Posts tagged ‘story’

June 22, 2011

How much surprise do you like in a story?

How much surprise do you like in a story? I like a story to be unexpected at every turn. It doesn’t need to have multiple or parallel plots or one plot with many trailing sub-plots, but I find it’s the smaller surprises that help define a story and its characters. In my own life I find a competition of motives and possible actions which give spontaneity a chance to bloom. I expect any new detail to have its own story, so I pick and choose to create the characters and the themes. Among those things, I like to choose the one least probable.

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June 18, 2011

Happy Father’s Day, Dads

Happy Father’s Day, Dad. Hope you’re proud of the courage it takes me to write well. I am inspired by the courage you showed that day on the Santa Fe when you guys rescued so many men from the USS Franklin in the battle of Leyte Gulf (plus the courage it took to have five kids). And I remember you too, Mom. And to all the other Dads in the family: Thomas, Joe, Ben, Martin, Tommy, and Steve. Hugs, all.

June 9, 2011

Real pirate treasure is shown is this slide show.

Real pirate treasure is shown is this slide show. Click this link:

http://www.slate.com/slideshow/arts/pirate-treasures#all

May 26, 2011

If you don’t have the guts to finish a novel, is there another way?

For $12,000 you can get Geoff Dyer to show you how to finish a manuscript. You’ll have to jet to the UK and sit in a classroom for nine months. If all you ended up with was a meandering text-vacation through a Dyer-like brain, was it worth it? For my money nothing exceeds the process of putting ass to chair, pen to paper, and heart to mind. Of course, it won’t get you an advanced diploma in creative writing from UEA, The University of East Anglia, but I don’t remember Scott Fitzgerald needing one to explore his ambition or Willa Cather to explore her American frontiers. The next novel I read had better be something unlike anything I’ve read before. Anything like anything is a waste of time to me. I don’t even like to read fine writers who tend to repeat themselves too much. Someone once said a writer has one basic story to tell. This may emerge through many novels, but still a good writer will make each one new. Whether it’s a muse or a certain gut-feeling that propels the writer, I want, as the reader, to be able to touch that spirit in some way as I read. There should be music between those lines—can you find that in classroom?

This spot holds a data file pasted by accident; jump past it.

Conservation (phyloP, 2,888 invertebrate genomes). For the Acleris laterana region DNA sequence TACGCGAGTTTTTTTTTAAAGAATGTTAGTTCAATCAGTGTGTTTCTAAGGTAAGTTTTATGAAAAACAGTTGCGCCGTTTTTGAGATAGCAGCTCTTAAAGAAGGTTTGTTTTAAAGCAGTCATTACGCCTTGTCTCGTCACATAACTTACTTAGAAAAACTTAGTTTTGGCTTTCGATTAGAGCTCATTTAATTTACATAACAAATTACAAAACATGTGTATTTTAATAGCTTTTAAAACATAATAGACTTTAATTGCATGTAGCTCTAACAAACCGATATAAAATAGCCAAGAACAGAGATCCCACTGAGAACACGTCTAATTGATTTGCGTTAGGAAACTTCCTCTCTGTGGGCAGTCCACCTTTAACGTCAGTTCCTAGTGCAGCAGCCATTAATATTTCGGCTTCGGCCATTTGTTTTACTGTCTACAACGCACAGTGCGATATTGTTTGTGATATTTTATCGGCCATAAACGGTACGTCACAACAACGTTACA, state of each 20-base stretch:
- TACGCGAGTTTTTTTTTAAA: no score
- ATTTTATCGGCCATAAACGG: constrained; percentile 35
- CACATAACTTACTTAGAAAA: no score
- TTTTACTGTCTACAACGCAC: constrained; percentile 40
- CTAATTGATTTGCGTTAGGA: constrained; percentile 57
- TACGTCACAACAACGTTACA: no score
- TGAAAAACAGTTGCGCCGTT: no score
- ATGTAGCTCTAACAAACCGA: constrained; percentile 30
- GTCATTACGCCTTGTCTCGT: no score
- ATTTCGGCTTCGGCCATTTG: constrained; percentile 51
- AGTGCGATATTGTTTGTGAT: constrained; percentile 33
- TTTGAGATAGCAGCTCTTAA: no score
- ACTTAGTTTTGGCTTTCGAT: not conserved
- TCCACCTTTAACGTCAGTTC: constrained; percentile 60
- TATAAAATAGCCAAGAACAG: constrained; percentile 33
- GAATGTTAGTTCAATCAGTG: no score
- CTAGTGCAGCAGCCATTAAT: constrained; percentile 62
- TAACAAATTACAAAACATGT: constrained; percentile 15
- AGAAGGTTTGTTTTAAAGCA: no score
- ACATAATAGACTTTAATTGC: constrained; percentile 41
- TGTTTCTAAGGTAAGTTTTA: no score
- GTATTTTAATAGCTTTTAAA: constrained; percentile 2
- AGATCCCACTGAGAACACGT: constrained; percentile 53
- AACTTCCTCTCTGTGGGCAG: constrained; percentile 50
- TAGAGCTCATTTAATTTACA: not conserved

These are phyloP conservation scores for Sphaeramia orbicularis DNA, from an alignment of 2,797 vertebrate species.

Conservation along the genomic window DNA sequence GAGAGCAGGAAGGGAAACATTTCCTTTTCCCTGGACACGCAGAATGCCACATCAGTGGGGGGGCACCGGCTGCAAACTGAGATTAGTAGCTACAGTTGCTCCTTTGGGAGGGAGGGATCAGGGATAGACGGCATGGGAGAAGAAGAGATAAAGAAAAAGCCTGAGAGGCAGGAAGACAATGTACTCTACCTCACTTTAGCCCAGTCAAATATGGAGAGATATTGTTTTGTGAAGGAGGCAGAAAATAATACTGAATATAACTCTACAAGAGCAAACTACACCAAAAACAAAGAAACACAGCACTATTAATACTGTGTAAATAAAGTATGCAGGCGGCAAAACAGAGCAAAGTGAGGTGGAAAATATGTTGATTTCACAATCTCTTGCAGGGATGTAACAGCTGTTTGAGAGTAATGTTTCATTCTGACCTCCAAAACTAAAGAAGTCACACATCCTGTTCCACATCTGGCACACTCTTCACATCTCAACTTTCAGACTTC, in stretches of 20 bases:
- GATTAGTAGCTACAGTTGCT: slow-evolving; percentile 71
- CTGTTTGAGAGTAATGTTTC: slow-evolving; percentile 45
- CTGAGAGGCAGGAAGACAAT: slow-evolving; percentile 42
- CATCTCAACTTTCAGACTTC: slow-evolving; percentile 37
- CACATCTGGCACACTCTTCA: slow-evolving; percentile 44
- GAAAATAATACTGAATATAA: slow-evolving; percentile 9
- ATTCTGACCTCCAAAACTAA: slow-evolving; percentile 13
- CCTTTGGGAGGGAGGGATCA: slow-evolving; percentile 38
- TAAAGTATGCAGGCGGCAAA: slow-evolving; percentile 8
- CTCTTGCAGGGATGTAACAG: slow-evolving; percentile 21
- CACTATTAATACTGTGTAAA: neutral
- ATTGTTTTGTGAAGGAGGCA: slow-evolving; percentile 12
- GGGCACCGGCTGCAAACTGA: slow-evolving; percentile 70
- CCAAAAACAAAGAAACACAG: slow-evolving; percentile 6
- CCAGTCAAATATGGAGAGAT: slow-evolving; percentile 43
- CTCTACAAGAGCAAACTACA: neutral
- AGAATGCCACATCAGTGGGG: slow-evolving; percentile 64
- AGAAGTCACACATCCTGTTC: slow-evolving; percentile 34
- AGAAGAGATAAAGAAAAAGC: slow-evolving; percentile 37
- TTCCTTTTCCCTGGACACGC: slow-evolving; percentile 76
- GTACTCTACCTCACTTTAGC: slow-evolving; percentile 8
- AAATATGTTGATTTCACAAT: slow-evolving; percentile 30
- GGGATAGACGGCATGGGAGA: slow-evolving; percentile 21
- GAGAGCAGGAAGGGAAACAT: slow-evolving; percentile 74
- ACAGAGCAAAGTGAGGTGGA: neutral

April 10, 2011

How to learn to learn to write

Two Girls Invent a Spring Day
(for Charlotte)

A mommy, a doggie, a soccer ball, and two three-year-old girls.
One kicks it to the other and she runs away as if chased by it.
One kicks it to her again and she jumps over it twice as it rolls.
The other, tired, says new rule: kick it to yourself so I can sit.
New rule: I kick the ball to the doggie and I sit, too.
New rule: you stand on your head. I stand on my head.
New rule: the doggie should stand on his head.
Look at the doggie and giggle. Look at the sky and giggle.
New rule: when the doggie runs away, I kick the ball at him.
New rule: you have to giggle when you run.
Uh-oh, Mommy calls. Kick the ball to the far corner so
she has to run after it. Laugh at Mommy as she kicks the ball.
Kick it back to the corner again. Laugh at Mommy again.

If I could imaginate like these girls, I wouldn’t
have to walk across a park to a library
to get a book full of it: I’d kick a ball. I’d run.
I’d stand on my head. And I would laugh at Mommy.

March 17, 2011

The rough draft sticks to my skin

For me a novel’s rough draft can sometimes devolve into a landslide of research, for use beneath the surface of the story and beneath the surface of the writer. How do you know when too much is too much? Sometimes it freezes me up, prevents me from zooming ahead on the opening-up to a fast-write first draft. I do love the spewing forth of the story without too much control: the elements of discovery that occur only at top speed when the imagination and my fingers are rocking at an allegro pace. Or speed punk. But I also want so much to get the story right. Get the geography right. Get the motivation right. The character’s mind and heart. For me? Perhaps, in tribute to the Japanese I’ll do a little Shinto purification, Misogi, with waterfalls . . . write in the bathtub.

February 20, 2011

Plot teaser for Tesora

After a sixteen-year-old cabin boy steals pirate gold, he is left marooned, but he finds a new life in Cuba and falls in love with the daughter of a slave. His hopes for happiness turn to doubt when the pirates surround him and the townspeople must decide whether or not to fight to save the life of the only white man in town.

September 12, 2010

Photo of Words

Here is a photo of a page in a book that speaks of the importance of stories. The photo is by Anne Abrams. The link to her photos is on the home page of this blog.

Book about the importance of stories

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